Welcome Mats out

Mats Sundin (right) celebrates Ryan Kesler's second goal against the Flames last night. (Sun...

Mats Sundin (right) celebrates Ryan Kesler's second goal against the Flames last night. (Sun Media/Al Charest)

ERIC FRANCIS, SUN MEDIA

, Last Updated: 2:36 PM ET

Standing in the middle of a sizeable Saddledome scrum sure to be quadrupled by the time he hits Toronto this weekend, Mats Sundin made a prediction yesterday.

"It's going to be emotional," said the 38-year-old yesterday when asked about his Hockey Day in Canada homecoming at Air Canada Centre Saturday.

"I think everybody's got emotions, no? We'll see on Saturday."

While it's tough to envision the towering centre reduced to a sobbing Swede as the cameras follow him circling in warmup, the issue needed to be pressed.

So, the longtime Leafs star was asked if he's a weeper.

More specifically, enquiring minds want to know if he cries watching chick flicks. How about Field of Dreams? Free Willy?

"I don't know if I want to talk about that," said Sundin, breaking into a grin as if sifting mentally through his DVD collection. "It's too personal."

Whether they well up or not, all eyes will be on Sundin when he makes his first return to Toronto as a member of the Vancouver Canucks.

Beloved throughout his 13 years as one of the most consistent, dominating players of an era, the former Leafs captain left last spring under a cloud of controversy.

Claiming he didn't want to be a rental player, the pending free agent outright refused to waive his no-trade clause, preventing the Leafs from picking up a prospect and a draft pick or two as they finally embarked on the rebuilding process they should've started years earlier.

Then, eight months and 8,000 rumours later, he resurfaced on the left coast as -- wait for it -- a rental player, ending a lengthy Swedish vacation by suiting up with the 'Nucks after Christmas.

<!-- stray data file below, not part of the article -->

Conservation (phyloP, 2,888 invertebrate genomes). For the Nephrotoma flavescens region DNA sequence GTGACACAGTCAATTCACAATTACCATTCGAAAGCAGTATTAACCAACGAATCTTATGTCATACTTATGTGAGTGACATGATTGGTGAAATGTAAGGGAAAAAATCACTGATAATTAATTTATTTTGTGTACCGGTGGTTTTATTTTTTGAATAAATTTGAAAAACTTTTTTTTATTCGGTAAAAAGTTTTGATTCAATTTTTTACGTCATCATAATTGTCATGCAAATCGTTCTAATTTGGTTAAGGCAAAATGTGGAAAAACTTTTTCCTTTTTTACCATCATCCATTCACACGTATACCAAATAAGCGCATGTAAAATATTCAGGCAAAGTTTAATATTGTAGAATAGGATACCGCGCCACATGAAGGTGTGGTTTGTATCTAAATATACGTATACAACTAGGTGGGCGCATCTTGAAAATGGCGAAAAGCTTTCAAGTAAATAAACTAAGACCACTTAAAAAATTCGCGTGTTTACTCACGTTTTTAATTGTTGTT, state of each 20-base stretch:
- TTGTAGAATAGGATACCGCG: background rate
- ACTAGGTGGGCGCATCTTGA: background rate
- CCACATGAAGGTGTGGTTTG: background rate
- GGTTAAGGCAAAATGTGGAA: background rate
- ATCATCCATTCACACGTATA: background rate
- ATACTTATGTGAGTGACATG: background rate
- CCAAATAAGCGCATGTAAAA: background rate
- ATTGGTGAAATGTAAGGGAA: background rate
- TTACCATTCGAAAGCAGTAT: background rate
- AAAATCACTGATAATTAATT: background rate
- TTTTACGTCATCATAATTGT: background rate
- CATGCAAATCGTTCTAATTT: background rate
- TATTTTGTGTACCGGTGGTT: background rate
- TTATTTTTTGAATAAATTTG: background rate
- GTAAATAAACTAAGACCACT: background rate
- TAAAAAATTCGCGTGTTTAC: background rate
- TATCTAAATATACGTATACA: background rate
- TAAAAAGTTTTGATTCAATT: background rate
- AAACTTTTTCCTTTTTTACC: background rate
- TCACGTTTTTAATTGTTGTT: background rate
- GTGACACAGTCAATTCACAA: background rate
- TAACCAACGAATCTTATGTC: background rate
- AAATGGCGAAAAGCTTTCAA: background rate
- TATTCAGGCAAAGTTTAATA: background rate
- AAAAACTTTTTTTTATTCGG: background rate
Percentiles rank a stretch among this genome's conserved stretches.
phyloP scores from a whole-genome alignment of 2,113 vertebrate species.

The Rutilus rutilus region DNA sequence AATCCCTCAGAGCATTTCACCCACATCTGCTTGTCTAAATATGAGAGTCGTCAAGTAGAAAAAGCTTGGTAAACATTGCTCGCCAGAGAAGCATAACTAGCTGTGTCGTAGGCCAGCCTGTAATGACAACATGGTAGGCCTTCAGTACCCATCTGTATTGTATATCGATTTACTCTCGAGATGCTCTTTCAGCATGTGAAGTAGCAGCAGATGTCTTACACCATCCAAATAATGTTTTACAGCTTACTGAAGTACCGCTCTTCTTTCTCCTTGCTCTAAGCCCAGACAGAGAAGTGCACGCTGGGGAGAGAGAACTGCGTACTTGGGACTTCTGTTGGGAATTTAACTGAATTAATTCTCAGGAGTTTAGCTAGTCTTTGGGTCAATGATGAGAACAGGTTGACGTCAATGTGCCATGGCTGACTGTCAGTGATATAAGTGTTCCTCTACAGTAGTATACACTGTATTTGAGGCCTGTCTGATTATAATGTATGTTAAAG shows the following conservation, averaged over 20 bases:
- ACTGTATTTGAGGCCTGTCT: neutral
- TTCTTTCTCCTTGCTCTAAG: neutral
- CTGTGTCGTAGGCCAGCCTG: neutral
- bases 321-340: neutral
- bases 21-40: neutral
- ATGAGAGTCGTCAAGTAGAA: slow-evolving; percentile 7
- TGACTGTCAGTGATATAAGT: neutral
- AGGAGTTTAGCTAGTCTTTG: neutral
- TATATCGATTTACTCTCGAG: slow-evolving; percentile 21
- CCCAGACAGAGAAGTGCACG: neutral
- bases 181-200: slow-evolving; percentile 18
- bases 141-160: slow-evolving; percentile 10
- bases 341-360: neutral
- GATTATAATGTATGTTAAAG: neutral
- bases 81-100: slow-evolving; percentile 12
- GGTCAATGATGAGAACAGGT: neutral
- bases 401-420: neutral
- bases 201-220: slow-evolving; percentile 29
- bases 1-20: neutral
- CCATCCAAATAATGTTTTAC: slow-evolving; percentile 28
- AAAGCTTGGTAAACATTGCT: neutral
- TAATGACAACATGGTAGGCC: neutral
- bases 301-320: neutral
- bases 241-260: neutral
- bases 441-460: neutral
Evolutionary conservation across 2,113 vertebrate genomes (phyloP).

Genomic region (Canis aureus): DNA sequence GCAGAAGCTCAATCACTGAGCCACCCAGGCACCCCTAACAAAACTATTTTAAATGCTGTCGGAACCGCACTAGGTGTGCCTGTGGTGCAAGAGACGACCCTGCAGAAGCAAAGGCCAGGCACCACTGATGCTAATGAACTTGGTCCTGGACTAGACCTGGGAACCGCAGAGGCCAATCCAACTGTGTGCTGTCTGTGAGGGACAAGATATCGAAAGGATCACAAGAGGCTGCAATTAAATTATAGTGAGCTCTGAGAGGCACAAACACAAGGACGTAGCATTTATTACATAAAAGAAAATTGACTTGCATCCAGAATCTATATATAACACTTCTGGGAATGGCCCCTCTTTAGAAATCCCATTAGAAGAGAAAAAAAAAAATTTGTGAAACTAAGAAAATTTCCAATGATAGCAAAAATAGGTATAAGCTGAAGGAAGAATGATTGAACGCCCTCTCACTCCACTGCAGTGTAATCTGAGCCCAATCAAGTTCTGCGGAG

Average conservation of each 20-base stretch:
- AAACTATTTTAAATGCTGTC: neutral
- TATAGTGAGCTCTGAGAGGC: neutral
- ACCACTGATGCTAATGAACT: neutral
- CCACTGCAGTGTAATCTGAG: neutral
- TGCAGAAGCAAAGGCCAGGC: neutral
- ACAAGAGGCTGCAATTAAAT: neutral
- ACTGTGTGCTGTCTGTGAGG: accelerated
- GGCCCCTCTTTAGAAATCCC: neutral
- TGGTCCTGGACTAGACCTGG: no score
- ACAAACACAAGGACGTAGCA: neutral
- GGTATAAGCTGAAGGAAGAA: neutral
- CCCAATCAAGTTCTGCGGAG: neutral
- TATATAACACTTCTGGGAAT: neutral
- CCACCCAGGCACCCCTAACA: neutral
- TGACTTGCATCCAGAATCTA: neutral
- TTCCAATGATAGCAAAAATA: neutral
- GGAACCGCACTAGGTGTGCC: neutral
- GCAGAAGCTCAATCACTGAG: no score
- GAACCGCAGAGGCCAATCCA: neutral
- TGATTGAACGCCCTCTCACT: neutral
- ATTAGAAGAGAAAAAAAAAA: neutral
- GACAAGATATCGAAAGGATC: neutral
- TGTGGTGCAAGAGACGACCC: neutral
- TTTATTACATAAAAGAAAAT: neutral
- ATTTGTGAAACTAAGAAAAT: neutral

And just as it appears he's shaken most of the rust off to be a contributing member of Vancouver's second line, he's thrust into a four-game Canadian road trip that began last night in Calgary and winds its way through the city he once ruled.

"I played in Toronto for 13 years, and it's always going to be considered home, and the Toronto Maple Leafs will always have a place in my heart," said Sundin, saying all the right things yesterday.

"I have no regrets in all my 13 years with the Maple Leafs. I have nothing but great things to say about the city, the organization and the fans. It was outstanding to be part of that for all these years, so I look forward to going back and being part of that.

"It's going to be an emotional day, but once the puck drops, it'll be like any other game."

Right.

And while there's little doubt he'll be welcomed by a standing ovation sure to drown out the small factions of dissenters, he isn't willing to speculate on his greeting.

"I haven't really thought about it too much, but one of the things I've learned playing in this league for 17 years is you can only worry about the things you can control," said Sundin, having mastered the art learned by most Toronto athletes of talking while not saying anything.

"There's going to be a lot of stuff going on, and I'll leave that to other people."

Tabbed early on as an $8.6-million bust in Vancouver, Sundin has since found a home between Pavol Demitra and Ryan Kesler, picking up six goals and five assists in 16 outings to help turn his club's fortunes around of late. Yet he obviously believes there's plenty of room for improvement.

"It feels better and better -- I've said all along, it's a process for me," said Sundin, booed several times last night in his first taste of the Flames-Canucks rivalry.

"After 15 games, I don't know if it's better than I thought it would be, but it's not worse either.

"I knew coming in mid-season, it was going to be a challenge coming into the NHL and competing against the best players in the world when everybody's been going for three or four months. It's been pretty much what I expected."

Come Saturday, that could all change.


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